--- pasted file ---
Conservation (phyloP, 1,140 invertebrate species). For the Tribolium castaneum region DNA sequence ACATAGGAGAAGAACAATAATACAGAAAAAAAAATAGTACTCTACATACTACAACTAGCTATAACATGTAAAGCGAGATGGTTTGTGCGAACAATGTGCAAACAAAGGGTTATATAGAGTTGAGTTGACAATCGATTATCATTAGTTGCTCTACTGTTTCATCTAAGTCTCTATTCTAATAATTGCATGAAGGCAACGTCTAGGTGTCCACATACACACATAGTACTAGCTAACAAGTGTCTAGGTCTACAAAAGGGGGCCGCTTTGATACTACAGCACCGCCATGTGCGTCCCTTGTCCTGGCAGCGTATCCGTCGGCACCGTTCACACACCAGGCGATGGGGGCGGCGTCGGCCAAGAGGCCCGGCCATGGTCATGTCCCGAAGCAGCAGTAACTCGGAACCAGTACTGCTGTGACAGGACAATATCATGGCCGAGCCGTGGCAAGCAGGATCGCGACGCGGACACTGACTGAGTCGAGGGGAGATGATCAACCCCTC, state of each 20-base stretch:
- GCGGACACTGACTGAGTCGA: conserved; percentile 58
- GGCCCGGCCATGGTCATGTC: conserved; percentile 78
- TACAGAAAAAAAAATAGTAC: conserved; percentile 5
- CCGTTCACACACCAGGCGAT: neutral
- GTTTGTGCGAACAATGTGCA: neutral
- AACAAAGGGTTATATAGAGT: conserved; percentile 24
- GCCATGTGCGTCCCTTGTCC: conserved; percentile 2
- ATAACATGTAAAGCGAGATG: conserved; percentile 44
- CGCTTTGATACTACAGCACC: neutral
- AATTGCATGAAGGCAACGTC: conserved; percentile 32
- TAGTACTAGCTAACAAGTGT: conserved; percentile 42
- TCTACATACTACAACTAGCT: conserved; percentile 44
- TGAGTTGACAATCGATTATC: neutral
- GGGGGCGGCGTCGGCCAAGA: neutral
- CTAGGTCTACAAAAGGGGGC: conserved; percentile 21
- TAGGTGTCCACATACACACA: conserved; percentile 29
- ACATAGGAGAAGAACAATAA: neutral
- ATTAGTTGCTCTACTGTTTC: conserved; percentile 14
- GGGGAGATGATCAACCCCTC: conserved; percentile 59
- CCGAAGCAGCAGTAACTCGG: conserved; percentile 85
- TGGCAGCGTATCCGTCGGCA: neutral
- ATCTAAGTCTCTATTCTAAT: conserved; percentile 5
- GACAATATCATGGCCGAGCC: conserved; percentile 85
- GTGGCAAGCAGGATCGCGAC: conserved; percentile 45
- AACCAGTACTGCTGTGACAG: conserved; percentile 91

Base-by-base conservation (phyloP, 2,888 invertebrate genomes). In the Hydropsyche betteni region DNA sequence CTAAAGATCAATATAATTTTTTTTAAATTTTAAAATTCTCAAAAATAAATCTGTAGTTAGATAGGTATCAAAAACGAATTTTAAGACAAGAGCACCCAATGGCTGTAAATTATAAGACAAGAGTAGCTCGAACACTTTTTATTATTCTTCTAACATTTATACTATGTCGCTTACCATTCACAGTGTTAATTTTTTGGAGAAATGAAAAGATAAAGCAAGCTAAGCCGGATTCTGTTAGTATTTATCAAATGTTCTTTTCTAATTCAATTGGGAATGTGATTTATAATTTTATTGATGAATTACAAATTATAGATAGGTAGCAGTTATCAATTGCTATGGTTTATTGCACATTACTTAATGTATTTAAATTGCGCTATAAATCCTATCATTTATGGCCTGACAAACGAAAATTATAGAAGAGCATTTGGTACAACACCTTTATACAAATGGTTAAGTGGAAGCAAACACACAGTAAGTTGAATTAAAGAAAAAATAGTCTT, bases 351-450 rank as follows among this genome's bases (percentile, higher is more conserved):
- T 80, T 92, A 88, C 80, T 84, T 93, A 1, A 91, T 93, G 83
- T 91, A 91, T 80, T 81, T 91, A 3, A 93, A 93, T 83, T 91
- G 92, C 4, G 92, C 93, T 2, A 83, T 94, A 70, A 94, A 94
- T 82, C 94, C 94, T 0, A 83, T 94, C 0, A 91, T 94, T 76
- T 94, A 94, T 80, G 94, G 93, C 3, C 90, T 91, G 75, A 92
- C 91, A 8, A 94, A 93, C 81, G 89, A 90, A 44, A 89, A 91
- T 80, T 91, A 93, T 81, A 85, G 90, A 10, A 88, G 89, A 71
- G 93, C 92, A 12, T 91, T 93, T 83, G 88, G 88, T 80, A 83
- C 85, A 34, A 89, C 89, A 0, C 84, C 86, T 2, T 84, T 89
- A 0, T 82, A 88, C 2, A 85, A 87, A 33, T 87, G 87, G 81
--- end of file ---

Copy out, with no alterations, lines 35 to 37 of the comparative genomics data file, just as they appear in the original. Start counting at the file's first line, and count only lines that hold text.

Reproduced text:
- G 93, C 92, A 12, T 91, T 93, T 83, G 88, G 88, T 80, A 83
- C 85, A 34, A 89, C 89, A 0, C 84, C 86, T 2, T 84, T 89
- A 0, T 82, A 88, C 2, A 85, A 87, A 33, T 87, G 87, G 81